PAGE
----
Wilmot Elementary fifth-graders learned a big lesson from a simple art project.
The students, who were tasked with creating art projects that stimulated more senses than sight, decided to take the projects to other children who could really appreciate them. They traveled down the hill recently to Fletcher Miller School, a Jeffco school for special-needs students.
Many of the students there can’t walk or talk, so they communicate in other ways, according to Fletcher Miller art teacher Jenni Halsted.
The Wilmot students set up their projects in the cafeteria, and the Fletcher Miller pupils went from project to project to see, touch and hear the artwork.
The big lesson for the fifth-graders: Kids, no matter what their disability, are the same. They like to laugh, have fun and learn from one another. The Wilmot students learned that lesson by watching the Fletcher Miller students be themselves.
The Fletcher Miller students “have fun, laugh and have friends,” fifth-grader Laila Vienneau said. “They’re just like normal kids.”
Fifth-grader Cadence Cook said the Wilmot students were a bit nervous at first because they didn’t know what to expect, but it didn’t take long for everyone to become friends.
“Just because they’re different,” fifth-grader Isabelle Matthews said, “they can still have the same connections with art that we do. It was cool to see how happy they could get just with art. That’s why I love art. It can make a difference in the world.”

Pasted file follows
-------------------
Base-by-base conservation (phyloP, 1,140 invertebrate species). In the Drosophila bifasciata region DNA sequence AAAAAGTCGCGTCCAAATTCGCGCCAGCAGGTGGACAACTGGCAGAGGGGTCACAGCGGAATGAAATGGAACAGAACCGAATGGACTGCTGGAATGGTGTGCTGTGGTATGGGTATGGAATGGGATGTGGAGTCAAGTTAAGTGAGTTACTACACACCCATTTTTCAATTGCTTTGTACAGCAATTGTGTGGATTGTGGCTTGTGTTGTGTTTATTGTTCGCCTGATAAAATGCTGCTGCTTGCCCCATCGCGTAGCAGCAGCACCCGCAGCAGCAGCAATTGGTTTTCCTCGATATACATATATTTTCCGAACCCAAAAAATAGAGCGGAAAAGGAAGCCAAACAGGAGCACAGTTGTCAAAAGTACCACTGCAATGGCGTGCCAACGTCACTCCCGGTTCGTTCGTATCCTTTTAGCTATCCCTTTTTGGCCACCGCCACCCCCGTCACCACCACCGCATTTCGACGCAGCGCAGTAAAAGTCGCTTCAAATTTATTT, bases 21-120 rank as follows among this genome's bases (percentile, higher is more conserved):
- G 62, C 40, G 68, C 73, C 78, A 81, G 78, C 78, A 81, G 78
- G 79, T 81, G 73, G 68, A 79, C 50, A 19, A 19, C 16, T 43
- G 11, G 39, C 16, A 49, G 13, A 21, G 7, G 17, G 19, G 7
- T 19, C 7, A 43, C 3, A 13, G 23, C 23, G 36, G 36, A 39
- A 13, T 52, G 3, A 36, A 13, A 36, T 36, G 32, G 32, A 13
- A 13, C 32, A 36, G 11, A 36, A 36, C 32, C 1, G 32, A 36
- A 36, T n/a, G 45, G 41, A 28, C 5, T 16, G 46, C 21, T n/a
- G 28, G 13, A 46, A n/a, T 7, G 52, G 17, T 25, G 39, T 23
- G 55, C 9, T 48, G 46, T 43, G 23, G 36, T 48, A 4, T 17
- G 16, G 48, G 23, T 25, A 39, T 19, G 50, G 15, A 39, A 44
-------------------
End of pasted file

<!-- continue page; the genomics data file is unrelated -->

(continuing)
The students made everything in 3-D so the Fletcher Miller students could touch them and used sound boxes so they could hear.
The fifth-graders were inspired to create the multi-sense art when their art teacher, Elisabeth Marcus, told them about her friend who is deaf and blind, and is an accomplished artist, though her work is nontraditional.
One group of kids made a landscape, using cotton balls for clouds “because they’re nice and soft,” Isabelle said. They used pebbles for a gravel path. The sound box had birds chirping.
Another group made an African forest with giraffes, tiger cubs and a nest with tiny eggs.
Kole Gallagher, Jacob Ciancia, Cameron Brown and Jake Baysinger used painstaking detail to create a three-dimensional car, plus they crouched below the table on which their diorama sat so they could make car sounds.
“We tried to make it as creative as possible,” Jake said.
Burlap grass and foil hubcaps added to the details.
“We made it so if someone was blind, they could feel the car,” Jacob said.
For all the fifth-graders, it was an eye-opening trip to find that kids who are in wheelchairs or who have disabilities are more similar than they are different.
Madeline Schmid called the trip to Fletcher Miller memorable.
“It was one of the best experiences of my life,” she said. “I love seeing people smile.”